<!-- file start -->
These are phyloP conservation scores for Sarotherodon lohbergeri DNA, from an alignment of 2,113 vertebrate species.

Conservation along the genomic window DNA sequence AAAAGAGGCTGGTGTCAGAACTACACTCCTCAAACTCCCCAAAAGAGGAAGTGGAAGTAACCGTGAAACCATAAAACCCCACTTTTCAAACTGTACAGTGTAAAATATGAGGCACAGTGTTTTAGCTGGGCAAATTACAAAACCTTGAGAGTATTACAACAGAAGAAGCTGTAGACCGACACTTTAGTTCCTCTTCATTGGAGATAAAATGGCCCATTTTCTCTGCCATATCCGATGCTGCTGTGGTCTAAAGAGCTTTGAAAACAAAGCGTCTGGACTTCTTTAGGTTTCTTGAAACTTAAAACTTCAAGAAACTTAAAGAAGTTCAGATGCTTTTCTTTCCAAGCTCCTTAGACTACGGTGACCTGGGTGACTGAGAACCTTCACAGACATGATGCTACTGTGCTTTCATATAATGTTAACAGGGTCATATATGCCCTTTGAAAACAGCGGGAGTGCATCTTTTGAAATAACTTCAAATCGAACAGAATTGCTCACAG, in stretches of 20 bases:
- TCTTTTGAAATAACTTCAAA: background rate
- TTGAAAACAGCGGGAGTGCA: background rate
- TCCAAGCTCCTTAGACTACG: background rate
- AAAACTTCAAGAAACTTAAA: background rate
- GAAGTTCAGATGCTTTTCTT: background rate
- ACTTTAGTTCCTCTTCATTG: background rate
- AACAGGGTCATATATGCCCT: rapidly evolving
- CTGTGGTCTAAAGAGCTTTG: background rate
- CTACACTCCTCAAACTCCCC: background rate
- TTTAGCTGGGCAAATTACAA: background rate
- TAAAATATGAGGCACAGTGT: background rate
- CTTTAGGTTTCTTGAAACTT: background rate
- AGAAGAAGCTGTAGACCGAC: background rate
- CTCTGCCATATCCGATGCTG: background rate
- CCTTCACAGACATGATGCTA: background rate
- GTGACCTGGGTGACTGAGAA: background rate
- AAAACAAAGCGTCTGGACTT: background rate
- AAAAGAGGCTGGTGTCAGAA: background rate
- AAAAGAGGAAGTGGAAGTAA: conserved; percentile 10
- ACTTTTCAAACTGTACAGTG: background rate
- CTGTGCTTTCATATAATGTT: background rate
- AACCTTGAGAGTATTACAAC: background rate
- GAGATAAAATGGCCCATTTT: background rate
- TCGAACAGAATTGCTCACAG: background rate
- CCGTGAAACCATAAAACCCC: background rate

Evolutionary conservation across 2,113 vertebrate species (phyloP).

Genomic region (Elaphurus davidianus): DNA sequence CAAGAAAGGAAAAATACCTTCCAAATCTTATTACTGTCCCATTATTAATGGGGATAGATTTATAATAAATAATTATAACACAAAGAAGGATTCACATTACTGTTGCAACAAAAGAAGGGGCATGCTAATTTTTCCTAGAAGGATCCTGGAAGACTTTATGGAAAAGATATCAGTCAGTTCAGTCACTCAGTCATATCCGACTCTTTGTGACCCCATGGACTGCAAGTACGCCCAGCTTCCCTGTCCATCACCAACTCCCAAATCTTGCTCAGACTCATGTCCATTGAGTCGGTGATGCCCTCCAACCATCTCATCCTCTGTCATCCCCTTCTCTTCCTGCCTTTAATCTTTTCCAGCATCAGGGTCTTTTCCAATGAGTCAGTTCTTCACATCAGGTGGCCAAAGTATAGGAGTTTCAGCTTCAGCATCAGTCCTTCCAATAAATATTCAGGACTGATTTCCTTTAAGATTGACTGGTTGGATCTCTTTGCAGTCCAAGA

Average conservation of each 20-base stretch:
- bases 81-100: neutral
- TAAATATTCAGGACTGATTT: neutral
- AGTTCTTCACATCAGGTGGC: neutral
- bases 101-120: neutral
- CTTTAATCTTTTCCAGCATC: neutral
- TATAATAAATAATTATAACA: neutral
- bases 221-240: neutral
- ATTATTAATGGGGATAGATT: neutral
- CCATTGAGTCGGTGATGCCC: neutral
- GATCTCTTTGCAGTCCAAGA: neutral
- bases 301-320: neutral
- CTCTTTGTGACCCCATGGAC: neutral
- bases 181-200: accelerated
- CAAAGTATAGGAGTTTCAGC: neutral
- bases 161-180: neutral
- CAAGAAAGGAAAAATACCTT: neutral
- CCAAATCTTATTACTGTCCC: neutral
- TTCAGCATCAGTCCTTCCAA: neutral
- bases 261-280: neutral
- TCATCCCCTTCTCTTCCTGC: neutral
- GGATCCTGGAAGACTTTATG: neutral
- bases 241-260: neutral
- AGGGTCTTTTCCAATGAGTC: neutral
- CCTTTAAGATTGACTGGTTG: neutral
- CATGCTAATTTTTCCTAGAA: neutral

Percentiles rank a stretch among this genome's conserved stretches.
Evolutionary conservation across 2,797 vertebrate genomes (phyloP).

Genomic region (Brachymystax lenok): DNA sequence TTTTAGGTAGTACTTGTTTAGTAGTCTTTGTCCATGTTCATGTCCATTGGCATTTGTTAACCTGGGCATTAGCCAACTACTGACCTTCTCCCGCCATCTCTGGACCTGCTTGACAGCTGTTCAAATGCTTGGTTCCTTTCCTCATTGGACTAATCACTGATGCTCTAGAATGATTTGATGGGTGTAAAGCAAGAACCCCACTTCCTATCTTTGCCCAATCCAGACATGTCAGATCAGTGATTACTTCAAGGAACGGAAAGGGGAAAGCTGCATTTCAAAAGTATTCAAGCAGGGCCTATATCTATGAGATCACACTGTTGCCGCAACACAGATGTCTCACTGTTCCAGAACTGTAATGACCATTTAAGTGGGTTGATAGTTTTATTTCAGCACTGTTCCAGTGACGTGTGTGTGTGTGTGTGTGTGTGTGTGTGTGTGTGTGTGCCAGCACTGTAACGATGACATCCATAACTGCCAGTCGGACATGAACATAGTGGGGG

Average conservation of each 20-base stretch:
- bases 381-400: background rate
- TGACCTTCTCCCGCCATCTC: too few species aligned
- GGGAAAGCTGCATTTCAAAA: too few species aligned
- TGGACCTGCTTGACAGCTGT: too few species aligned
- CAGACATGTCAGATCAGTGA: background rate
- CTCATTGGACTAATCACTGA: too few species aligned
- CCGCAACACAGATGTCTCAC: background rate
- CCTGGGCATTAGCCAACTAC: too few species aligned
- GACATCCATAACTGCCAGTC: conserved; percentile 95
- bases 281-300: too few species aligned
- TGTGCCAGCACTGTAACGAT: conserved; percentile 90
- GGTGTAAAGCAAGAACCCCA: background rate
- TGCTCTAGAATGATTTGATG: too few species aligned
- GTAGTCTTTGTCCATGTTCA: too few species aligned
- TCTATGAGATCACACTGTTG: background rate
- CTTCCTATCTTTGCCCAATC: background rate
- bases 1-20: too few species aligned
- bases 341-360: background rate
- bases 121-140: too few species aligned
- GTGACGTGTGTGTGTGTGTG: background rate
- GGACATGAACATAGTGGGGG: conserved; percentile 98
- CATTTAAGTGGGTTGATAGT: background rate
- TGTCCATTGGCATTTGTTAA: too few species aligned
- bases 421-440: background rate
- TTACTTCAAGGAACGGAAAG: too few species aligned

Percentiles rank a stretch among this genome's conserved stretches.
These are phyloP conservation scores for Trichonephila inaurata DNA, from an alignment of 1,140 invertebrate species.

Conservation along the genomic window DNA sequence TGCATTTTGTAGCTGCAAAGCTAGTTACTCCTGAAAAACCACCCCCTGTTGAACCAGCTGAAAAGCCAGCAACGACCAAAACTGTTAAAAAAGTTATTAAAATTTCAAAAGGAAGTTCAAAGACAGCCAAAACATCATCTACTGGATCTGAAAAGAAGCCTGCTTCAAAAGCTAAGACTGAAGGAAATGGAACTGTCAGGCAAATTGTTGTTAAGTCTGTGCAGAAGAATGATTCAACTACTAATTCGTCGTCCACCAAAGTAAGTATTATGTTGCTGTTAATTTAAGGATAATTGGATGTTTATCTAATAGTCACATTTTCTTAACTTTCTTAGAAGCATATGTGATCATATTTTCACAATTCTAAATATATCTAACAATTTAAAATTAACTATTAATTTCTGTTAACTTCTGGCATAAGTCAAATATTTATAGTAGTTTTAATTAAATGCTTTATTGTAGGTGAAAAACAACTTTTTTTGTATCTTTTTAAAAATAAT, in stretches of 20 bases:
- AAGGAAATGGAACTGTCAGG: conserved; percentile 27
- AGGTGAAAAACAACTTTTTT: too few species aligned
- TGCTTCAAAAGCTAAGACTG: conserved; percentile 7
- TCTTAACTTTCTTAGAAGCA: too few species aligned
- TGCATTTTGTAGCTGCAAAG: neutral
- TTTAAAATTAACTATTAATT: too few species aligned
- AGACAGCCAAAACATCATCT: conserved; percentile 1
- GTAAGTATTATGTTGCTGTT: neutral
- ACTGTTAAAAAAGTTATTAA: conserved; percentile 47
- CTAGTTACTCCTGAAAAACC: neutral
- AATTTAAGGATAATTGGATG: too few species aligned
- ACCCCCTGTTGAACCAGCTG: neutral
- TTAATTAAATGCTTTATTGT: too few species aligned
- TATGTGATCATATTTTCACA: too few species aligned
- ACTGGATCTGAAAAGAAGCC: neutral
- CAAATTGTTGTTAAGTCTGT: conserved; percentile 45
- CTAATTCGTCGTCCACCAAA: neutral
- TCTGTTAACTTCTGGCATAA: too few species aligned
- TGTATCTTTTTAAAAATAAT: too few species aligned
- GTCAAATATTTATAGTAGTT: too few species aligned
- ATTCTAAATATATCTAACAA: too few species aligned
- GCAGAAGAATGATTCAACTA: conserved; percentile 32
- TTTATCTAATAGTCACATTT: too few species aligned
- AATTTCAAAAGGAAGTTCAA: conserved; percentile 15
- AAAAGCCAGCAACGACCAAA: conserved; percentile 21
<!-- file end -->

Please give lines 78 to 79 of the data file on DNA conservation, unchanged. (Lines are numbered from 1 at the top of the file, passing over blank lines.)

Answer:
- bases 121-140: too few species aligned
- GTGACGTGTGTGTGTGTGTG: background rate